Grasmere to Patterdale C2C


What a wonderful day it was for the Grasmere to Patterdale section of the C2C. With strong, vibrant colours, it was a glad to be alive kind of day. A day to fill the lungs and get some mountain air kind of a day.


The first pic is of Sheila and I before we crossed the busy A591 to head up The Tongue. As you can see the season has changed and the path runs alongside very brown bracken, but the route is easy underfoot. The view looking back is pretty good too.


The first time I did this section it was shrouded in mist and I really could not see a thing, so this part fascinated me, especially when a bowl-shape area opened up below Fairfield. I’ve walked close to Grisedale tarn many times, usually after doing Helvellyn but I’d never seen this bit before. It was quite enclosed and I doubt many people investigate even though there is an attractive waterfall nearby. On that first trek I’d managed to get to the tarns edge before I knew water was there! I remember it being one of those sopping wet, miserable days, damp and quite eerie so you can imagine how I felt about today’s sunshine!



I get really excited about colour in such beautiful places (cant’ you tell!) and took many pictures which was hard to narrow down to the ones I’ve chosen for this article.



The path to the tarn is quite easy and distinct…if I can do it alone in mist…anyone can – not that I’m advocating you do it in foul weather, but it’s a straight-forward route. Our lunch spot was pretty cold, but we found shelter from the breeze and settled for hot coffee and a sandwich. The water lapped gently a couple of yards away. There was no sound. Only peace. Perfect.


I wanted to show my friend The Parting Stone, a lump of rock set back from the path. Most people don’t know it’s there and walk on by, but this is a very special stone to me and the link will explain what it’s about:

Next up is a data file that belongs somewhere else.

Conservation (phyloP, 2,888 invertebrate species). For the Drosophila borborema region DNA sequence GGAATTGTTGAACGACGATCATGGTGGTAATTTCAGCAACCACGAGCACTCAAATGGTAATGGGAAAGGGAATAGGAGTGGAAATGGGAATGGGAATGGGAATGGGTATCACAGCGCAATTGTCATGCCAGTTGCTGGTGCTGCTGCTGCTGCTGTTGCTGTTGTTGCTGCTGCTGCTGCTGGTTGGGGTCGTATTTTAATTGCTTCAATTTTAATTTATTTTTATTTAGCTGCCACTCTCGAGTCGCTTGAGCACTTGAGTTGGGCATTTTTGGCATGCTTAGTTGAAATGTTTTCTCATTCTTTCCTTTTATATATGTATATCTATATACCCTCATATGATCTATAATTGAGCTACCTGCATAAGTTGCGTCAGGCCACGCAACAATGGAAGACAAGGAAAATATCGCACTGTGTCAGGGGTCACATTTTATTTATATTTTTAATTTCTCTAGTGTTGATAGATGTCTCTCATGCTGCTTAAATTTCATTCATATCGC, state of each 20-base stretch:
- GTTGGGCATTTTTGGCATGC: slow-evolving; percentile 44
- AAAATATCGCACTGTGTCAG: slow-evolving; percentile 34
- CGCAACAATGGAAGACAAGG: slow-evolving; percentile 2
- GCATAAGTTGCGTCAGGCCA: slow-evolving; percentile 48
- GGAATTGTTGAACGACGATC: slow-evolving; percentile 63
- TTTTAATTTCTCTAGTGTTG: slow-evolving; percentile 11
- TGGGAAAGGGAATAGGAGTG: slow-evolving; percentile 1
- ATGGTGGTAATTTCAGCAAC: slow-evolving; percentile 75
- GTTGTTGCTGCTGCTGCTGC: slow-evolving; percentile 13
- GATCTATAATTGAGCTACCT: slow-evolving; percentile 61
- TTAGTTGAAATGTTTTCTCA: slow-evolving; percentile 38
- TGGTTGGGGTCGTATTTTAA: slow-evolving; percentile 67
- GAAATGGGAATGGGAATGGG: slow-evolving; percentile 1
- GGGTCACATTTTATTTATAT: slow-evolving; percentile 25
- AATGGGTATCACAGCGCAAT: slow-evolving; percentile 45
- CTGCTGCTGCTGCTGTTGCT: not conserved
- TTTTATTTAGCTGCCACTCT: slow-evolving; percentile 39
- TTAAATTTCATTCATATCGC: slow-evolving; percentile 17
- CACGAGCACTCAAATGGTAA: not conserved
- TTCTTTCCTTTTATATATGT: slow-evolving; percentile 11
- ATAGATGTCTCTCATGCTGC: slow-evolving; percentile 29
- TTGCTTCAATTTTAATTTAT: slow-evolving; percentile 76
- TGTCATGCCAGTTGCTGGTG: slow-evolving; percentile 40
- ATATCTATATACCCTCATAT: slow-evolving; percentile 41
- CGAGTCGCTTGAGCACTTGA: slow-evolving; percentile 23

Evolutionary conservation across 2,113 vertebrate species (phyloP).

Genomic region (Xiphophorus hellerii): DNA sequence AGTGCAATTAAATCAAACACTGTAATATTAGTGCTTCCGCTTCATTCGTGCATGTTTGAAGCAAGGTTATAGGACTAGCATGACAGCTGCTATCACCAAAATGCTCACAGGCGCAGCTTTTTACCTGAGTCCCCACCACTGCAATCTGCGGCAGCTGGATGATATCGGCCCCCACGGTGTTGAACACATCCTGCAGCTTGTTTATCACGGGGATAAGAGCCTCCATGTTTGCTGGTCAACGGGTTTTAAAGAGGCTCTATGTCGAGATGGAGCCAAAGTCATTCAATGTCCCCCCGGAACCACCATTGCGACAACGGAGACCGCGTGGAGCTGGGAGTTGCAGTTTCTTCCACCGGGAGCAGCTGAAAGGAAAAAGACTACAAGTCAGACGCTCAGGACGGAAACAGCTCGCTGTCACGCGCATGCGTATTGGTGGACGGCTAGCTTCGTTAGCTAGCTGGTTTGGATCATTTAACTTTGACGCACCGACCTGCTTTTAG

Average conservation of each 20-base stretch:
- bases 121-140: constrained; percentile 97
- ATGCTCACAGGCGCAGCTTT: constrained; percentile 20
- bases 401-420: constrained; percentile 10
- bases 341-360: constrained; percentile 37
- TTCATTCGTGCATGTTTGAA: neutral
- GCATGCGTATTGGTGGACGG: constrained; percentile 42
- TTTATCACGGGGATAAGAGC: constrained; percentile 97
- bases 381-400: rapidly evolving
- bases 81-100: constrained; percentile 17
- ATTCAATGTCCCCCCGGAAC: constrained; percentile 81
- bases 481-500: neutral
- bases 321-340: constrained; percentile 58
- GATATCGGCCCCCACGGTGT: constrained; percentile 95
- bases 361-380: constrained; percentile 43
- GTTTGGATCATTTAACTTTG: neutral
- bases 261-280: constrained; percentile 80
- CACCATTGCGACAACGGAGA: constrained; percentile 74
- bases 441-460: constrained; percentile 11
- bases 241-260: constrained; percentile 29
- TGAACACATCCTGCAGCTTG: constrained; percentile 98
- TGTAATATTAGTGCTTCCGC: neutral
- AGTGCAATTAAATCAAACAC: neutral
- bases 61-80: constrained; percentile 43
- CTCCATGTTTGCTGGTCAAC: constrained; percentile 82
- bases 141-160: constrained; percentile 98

I wrote a novel a few years ago and I’m hoping to have it published Spring 2017. It’s called The Parting Stone. Purely by coincidence my characters separate at this very point and when I realised this, I just knew it had to be the title for the book. More on that later.



These cattle were settled, hanging around, like cattle do, chewing the cud and discussing the merits of walkers passing by. I heard Daisy say, ‘Is she wearing Berghouse or Montane? I prefer blue; I don’t care for the red…always made my Dad angry.’


I do talk bullocks sometimes and I digress… I haven’t seen our bovine friends here, so close to the path before. They are quite small, stocky creatures – I’m sure someone will know what breed they are.




Place Fell is a fell I’m very fond of. I used to go up it a lot when I was based at Watermillock. It was one of those fells that if I could get up it in 40 minutes if I felt fit. Not sure if I could get up it so fast now. We all know mountain fitness needs to be worked at or it disappears all too quickly!  I loved how the light played out, one minute the fell was lit up and the next, it was dark and moody. Brooding. (Like a word used in a Gothic novel lol.)



Looking backwards, I also liked how the light made a ‘Toblerone’ shape. Formed by shadow and trickery, it wasn’t natural. All the fun of the fells. Endlessly fascinating!



Wasn’t this barn reputed to be an over-night stop for AW?



How beautiful are these colours over the route up to Boredale Hause? And a rainbow too! My heart was singing!

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At the end of these walks there is usually a drink and a meal at a pub and the choices here are: The Patterdale Hotel and The White Lion, but this time we headed to the award-winning fish & chip shop in Angel Lane, Penrith. I had the ‘healthy portion’ (ahem) – which maybe isn’t ‘healthy’ but it is about half the normal size and I still had food left over! The fish is excellent there, succulent, white and very tasty Mmmm I might just return soon.